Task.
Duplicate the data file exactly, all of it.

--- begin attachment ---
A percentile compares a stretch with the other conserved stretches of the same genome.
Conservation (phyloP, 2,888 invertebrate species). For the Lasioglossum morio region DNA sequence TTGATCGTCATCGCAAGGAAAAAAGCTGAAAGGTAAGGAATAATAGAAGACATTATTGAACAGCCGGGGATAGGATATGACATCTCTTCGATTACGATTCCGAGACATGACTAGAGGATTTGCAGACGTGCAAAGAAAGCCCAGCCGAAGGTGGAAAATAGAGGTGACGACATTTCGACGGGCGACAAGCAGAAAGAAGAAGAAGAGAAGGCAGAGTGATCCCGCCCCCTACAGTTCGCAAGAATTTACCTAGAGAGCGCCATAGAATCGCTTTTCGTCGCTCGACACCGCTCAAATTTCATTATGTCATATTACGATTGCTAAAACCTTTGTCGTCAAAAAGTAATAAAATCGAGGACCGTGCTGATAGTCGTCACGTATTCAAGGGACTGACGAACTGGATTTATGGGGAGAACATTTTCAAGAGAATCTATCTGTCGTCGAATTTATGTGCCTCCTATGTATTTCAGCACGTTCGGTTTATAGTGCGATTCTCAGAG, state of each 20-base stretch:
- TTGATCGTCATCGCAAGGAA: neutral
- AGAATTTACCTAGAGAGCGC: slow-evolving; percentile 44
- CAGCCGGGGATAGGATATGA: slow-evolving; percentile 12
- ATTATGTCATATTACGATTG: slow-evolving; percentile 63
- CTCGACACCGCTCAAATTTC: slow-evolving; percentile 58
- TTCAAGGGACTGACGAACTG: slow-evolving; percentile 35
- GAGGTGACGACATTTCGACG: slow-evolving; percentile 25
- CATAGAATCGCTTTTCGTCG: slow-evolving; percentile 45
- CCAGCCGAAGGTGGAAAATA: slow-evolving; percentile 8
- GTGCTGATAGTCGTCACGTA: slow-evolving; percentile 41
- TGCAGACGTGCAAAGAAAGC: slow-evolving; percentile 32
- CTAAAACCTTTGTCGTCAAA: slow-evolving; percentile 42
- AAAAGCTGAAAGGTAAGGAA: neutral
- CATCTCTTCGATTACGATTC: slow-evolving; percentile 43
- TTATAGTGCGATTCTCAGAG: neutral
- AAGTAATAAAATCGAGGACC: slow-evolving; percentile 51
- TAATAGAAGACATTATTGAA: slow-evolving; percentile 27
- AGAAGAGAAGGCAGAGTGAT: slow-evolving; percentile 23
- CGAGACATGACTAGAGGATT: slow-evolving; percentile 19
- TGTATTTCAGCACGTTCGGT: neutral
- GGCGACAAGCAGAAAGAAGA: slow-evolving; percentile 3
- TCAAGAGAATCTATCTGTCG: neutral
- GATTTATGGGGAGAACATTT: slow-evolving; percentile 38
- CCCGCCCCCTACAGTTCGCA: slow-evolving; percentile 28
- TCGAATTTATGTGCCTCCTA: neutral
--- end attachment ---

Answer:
A percentile compares a stretch with the other conserved stretches of the same genome.
Conservation (phyloP, 2,888 invertebrate species). For the Lasioglossum morio region DNA sequence TTGATCGTCATCGCAAGGAAAAAAGCTGAAAGGTAAGGAATAATAGAAGACATTATTGAACAGCCGGGGATAGGATATGACATCTCTTCGATTACGATTCCGAGACATGACTAGAGGATTTGCAGACGTGCAAAGAAAGCCCAGCCGAAGGTGGAAAATAGAGGTGACGACATTTCGACGGGCGACAAGCAGAAAGAAGAAGAAGAGAAGGCAGAGTGATCCCGCCCCCTACAGTTCGCAAGAATTTACCTAGAGAGCGCCATAGAATCGCTTTTCGTCGCTCGACACCGCTCAAATTTCATTATGTCATATTACGATTGCTAAAACCTTTGTCGTCAAAAAGTAATAAAATCGAGGACCGTGCTGATAGTCGTCACGTATTCAAGGGACTGACGAACTGGATTTATGGGGAGAACATTTTCAAGAGAATCTATCTGTCGTCGAATTTATGTGCCTCCTATGTATTTCAGCACGTTCGGTTTATAGTGCGATTCTCAGAG, state of each 20-base stretch:
- TTGATCGTCATCGCAAGGAA: neutral
- AGAATTTACCTAGAGAGCGC: slow-evolving; percentile 44
- CAGCCGGGGATAGGATATGA: slow-evolving; percentile 12
- ATTATGTCATATTACGATTG: slow-evolving; percentile 63
- CTCGACACCGCTCAAATTTC: slow-evolving; percentile 58
- TTCAAGGGACTGACGAACTG: slow-evolving; percentile 35
- GAGGTGACGACATTTCGACG: slow-evolving; percentile 25
- CATAGAATCGCTTTTCGTCG: slow-evolving; percentile 45
- CCAGCCGAAGGTGGAAAATA: slow-evolving; percentile 8
- GTGCTGATAGTCGTCACGTA: slow-evolving; percentile 41
- TGCAGACGTGCAAAGAAAGC: slow-evolving; percentile 32
- CTAAAACCTTTGTCGTCAAA: slow-evolving; percentile 42
- AAAAGCTGAAAGGTAAGGAA: neutral
- CATCTCTTCGATTACGATTC: slow-evolving; percentile 43
- TTATAGTGCGATTCTCAGAG: neutral
- AAGTAATAAAATCGAGGACC: slow-evolving; percentile 51
- TAATAGAAGACATTATTGAA: slow-evolving; percentile 27
- AGAAGAGAAGGCAGAGTGAT: slow-evolving; percentile 23
- CGAGACATGACTAGAGGATT: slow-evolving; percentile 19
- TGTATTTCAGCACGTTCGGT: neutral
- GGCGACAAGCAGAAAGAAGA: slow-evolving; percentile 3
- TCAAGAGAATCTATCTGTCG: neutral
- GATTTATGGGGAGAACATTT: slow-evolving; percentile 38
- CCCGCCCCCTACAGTTCGCA: slow-evolving; percentile 28
- TCGAATTTATGTGCCTCCTA: neutral